Gray Hair: Case Closed?

Last night I was looking in the mirror. It had been a few days since I shaved, and I noticed a number of gray hairs in my goatee. Of course my brain did what it always does when when I’m about to get some sleep- it chases down tangents armed with silly questions.

What is the average age a guy (or a girl, for that matter) goes gray? That precise time in Joe Average’s life when the hair goes from salt-and-pepper to white and black mixed in equal parts. Of course I’m probably not Joe Average (somebody has to be, theoretically), but I’d nice to have a ballpark figure. And then there’s the why. Why does hair go gray? Are the resources assigned to mass producing hair color downsized or put to new tasks, say, growing ear hair?

And so the internal dialog went until I decided to write a post on this. But before I got to it I saw that a group of cancer researchers had answered the why question in this article the day before. I think I’ll take this as sign that my delusions of grandeur are not completely delusions. (It’s either that or be mad a cancer researchers for stealing my thunder.)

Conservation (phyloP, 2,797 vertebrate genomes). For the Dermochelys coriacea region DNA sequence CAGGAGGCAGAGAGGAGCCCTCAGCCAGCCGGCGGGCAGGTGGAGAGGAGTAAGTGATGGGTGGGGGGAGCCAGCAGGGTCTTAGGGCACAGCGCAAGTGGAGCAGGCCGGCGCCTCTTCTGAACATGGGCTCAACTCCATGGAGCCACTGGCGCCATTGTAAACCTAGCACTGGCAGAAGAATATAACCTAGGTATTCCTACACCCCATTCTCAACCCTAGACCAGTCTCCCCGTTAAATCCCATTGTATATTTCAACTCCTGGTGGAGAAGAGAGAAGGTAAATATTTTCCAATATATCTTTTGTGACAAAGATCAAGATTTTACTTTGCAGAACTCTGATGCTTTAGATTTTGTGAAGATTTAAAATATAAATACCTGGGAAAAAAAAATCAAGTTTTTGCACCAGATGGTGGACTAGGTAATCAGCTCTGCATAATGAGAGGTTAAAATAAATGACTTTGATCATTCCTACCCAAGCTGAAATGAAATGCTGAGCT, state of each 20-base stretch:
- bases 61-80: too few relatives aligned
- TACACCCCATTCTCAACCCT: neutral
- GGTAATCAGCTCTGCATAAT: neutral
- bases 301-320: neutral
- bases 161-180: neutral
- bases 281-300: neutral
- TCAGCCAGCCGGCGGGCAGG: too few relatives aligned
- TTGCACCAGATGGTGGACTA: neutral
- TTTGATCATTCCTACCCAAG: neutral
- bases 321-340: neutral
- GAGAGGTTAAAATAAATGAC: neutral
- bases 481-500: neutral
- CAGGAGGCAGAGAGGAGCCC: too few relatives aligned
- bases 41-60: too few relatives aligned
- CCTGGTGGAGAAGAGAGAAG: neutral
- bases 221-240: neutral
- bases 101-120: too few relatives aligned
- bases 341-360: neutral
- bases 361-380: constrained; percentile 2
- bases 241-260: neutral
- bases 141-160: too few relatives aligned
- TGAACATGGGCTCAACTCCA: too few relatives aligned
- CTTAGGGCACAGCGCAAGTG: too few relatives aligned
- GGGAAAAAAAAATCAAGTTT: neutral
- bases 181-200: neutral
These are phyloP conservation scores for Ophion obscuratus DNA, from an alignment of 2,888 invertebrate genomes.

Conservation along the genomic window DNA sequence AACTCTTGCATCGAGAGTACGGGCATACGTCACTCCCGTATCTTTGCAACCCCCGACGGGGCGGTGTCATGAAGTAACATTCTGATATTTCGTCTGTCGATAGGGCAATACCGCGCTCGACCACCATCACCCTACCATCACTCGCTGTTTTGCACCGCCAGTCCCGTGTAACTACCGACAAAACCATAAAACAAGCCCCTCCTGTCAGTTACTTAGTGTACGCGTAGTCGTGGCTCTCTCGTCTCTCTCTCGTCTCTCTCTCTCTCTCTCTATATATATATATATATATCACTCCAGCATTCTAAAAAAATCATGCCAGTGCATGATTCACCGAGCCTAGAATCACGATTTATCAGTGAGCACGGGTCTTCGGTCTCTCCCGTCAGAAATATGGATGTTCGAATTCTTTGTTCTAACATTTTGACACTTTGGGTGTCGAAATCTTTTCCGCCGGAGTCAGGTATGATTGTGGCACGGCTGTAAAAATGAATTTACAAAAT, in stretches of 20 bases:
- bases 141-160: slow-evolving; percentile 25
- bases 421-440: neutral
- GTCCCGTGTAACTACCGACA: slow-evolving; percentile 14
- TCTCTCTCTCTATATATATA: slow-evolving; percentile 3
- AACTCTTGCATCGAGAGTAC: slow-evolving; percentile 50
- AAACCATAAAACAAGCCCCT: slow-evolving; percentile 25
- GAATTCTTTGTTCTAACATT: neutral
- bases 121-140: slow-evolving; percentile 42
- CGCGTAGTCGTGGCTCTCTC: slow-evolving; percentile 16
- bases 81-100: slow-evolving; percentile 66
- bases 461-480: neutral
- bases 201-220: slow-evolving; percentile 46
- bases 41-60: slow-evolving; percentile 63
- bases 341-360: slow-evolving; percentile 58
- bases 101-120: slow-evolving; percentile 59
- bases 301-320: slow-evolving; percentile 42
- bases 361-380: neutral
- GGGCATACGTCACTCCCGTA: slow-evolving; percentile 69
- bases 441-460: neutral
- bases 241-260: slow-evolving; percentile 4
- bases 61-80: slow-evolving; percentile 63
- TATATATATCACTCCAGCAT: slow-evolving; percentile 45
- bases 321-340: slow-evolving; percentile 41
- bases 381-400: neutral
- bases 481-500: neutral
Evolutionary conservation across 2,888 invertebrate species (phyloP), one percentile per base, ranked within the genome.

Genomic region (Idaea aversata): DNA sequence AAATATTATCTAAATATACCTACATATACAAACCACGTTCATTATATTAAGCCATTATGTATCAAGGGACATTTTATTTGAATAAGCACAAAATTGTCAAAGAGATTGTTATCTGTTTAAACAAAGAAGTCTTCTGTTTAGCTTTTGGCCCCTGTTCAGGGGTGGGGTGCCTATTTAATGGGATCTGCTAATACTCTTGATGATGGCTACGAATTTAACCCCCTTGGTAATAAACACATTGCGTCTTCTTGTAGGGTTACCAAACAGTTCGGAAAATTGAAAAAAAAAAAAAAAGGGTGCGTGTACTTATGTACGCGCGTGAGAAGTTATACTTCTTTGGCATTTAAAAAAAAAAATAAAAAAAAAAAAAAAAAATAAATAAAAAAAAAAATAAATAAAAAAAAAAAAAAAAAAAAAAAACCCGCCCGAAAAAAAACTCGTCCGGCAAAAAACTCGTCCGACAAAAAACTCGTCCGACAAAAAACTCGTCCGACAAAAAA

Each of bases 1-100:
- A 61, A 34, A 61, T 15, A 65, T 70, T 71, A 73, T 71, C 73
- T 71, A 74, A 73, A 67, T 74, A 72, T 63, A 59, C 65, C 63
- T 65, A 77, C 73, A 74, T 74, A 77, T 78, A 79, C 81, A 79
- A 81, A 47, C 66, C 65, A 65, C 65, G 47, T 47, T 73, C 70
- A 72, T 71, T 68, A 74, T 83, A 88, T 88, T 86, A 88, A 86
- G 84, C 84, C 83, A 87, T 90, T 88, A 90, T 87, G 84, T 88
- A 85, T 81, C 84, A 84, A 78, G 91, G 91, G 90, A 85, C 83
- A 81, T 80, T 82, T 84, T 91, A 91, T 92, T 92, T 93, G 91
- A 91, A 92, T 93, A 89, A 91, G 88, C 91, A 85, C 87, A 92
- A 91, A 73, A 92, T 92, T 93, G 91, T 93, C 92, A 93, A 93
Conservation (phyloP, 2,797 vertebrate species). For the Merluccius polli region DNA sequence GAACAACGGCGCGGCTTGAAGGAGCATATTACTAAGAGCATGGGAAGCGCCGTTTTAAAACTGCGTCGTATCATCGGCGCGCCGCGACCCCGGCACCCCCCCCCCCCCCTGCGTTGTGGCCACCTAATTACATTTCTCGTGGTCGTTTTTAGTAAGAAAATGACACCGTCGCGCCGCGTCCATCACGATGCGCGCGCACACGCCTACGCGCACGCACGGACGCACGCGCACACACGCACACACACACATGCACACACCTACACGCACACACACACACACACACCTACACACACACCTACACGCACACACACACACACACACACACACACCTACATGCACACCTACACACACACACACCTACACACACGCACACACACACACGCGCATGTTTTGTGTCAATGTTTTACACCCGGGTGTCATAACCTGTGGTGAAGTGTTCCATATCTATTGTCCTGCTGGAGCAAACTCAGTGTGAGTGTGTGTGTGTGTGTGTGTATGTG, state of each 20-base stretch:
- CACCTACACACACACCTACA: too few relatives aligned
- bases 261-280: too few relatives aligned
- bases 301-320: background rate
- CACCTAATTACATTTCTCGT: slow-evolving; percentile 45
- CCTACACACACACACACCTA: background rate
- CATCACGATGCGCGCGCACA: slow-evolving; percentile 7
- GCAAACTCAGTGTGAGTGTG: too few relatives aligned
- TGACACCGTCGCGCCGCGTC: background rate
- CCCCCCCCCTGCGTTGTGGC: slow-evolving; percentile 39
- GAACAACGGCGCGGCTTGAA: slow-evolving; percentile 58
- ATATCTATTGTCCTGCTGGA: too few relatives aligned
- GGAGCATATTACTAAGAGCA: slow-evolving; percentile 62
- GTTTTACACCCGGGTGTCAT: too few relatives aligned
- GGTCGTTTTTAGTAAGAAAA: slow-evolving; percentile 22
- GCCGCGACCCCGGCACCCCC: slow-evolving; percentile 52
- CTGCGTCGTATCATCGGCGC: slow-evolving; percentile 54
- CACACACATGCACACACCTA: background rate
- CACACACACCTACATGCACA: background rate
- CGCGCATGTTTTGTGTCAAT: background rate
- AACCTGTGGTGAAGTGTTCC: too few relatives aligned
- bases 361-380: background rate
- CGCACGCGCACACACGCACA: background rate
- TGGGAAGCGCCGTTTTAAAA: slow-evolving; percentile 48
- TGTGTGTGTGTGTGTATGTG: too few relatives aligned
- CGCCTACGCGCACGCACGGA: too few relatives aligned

The simple answer from the article is: “…the loss of hair color to the gradual dying off of adult stem cells, called melanocytes, that provide a reservoir for the renewal of pigment-manufacturing cells.

Ok, that answers the why, but not the when. Googling “when does hair turn gray” returns mostly results for “why does hair turn gray.” Apparently my question isn’t a very popular one. I did however come across the statistic that 50% of Caucasians are 50% gray by age 50 on several web pages. What an unusual statistic. It cleverly says nothing at all but does so in a very quotable way. Ah statistics… I guess that was really all I was looking for anyway.

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Depending on your point of view, at some point or another you will hate reading Infidel, but you need to read it. You need to read it because Ayaan Hirsi Ali risked her life to express the ideas and share the stories in this book.

You will hate it because it will show you things that will surprise and unsettle you; things that you will be hesitant to believe could be possible anywhere in the world. You’ll say things aloud like “No way!” and “Oh my god!” while you stay up late to finish just one more chapter. It’s a fast read (almost breathless by the end), and amazingly it’s not a work of fiction.

Infidel begins with Ayaan Hirsi Ali’s early life in Somalia, her travels between her native home and Saudi Arabia and Kenya as she grows into womanhood and finally her introspective and controversial life in Holland as a refugee, a translator, a student and finally a politician. Along the way you watch her develop her unique point of view as a logical, necessary effect of her experiences. I don’t want to spoil any of the surprises or dull the impact of her powerful writing, so I’ll only say that women’s rights, physical and mental abuse, sexism and the role of Islam in the modern world are very thoroughly and satisfyingly analyzed and discussed.